Saints without Borders

Ecumenical Reflections on the Great Cloud of Witnesses

47th International Ecumenical Seminar, July 3-10, 2013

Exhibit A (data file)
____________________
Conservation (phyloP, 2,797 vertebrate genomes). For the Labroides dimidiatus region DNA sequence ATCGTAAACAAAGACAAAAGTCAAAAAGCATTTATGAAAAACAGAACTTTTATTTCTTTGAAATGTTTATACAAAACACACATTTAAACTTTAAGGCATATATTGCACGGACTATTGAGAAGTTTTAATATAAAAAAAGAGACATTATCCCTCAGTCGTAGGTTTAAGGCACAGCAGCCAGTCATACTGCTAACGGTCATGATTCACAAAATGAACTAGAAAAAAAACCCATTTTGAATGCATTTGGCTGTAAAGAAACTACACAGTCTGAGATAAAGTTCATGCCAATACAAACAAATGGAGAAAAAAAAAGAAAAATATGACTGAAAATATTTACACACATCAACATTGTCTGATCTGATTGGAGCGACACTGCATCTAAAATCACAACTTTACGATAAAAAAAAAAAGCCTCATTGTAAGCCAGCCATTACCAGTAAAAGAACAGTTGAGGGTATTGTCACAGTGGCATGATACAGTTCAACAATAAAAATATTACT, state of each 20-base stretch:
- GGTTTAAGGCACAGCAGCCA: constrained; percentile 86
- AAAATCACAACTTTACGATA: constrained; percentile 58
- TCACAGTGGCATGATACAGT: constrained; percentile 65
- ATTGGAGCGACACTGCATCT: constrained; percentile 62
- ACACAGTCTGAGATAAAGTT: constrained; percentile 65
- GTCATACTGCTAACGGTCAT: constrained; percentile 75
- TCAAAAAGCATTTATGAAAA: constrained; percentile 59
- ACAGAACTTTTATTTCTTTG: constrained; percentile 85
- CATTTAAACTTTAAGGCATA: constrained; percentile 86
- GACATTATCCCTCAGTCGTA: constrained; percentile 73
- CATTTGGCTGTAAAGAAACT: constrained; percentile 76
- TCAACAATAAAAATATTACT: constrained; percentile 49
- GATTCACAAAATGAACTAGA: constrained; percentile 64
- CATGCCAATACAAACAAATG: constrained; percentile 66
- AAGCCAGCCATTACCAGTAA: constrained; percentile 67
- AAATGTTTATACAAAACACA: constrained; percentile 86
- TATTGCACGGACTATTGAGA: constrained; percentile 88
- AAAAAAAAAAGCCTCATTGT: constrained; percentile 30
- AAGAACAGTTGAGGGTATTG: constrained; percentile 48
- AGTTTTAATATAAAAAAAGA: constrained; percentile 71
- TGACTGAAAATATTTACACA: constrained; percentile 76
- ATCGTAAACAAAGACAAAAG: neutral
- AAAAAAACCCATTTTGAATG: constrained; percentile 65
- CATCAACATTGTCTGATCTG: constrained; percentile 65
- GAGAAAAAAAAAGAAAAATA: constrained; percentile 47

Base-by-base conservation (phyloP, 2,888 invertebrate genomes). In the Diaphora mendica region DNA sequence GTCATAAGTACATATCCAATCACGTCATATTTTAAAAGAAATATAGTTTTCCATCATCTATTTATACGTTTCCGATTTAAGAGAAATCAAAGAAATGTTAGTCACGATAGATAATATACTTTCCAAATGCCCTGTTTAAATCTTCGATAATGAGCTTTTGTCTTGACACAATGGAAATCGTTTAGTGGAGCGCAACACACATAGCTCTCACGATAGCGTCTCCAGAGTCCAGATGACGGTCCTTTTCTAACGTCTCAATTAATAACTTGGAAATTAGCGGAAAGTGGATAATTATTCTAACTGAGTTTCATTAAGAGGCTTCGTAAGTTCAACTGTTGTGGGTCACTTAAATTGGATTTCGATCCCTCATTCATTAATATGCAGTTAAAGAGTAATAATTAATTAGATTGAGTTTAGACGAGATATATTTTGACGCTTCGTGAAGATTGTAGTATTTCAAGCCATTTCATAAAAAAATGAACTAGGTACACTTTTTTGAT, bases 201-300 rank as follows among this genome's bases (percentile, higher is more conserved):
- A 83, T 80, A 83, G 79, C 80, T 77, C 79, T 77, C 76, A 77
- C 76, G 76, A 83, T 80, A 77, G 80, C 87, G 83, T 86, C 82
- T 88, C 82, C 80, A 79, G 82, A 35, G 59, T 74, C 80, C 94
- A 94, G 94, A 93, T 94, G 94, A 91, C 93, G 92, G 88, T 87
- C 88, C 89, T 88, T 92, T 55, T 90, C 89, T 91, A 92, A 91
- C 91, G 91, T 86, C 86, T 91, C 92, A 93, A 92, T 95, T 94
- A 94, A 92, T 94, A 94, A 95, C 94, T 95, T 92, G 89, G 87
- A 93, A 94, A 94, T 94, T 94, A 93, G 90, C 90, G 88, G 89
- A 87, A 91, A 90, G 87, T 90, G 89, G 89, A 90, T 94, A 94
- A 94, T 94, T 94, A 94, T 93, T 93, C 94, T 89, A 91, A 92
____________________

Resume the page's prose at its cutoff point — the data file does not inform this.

At first glance, the saints seem to be one of the major dividing issues between Roman Catholics and the Orthodox on one side and Protestants on the other, with Anglicans perhaps lying somewhere in between. But as with many other matters, a great deal has changed in all of our churches since the dawn of the ecumenical movement. The Catholic canonization process has undergone a great deal of reform. Protestants are beginning to recognize a place for the veneration (if not invocation) of the saints in their own practice. Ecumenical pioneers and leaders have earned admiration and affection outside of their home churches. The common experience of martyrdom in situations of war and persecution has taught the churches greater respect for Christians who have given their lives for Christ outside of their own confessional boundaries. And there is a widespread sense that today’s Christians, living in a vastly changed situation from Christians of the past, are longing for different kinds of role models in the task of living out their faith in the world, which invites a broad reconsideration of sanctity in human lives. At this Seminar, we heard from Christians across the ecumenical spectrum discussing the meaning of hagiography for today and the importance of models in the Christian life, as well as introducing us to some lesser-known saints whose example and faith can provide inspiration for Christians of all different backgrounds.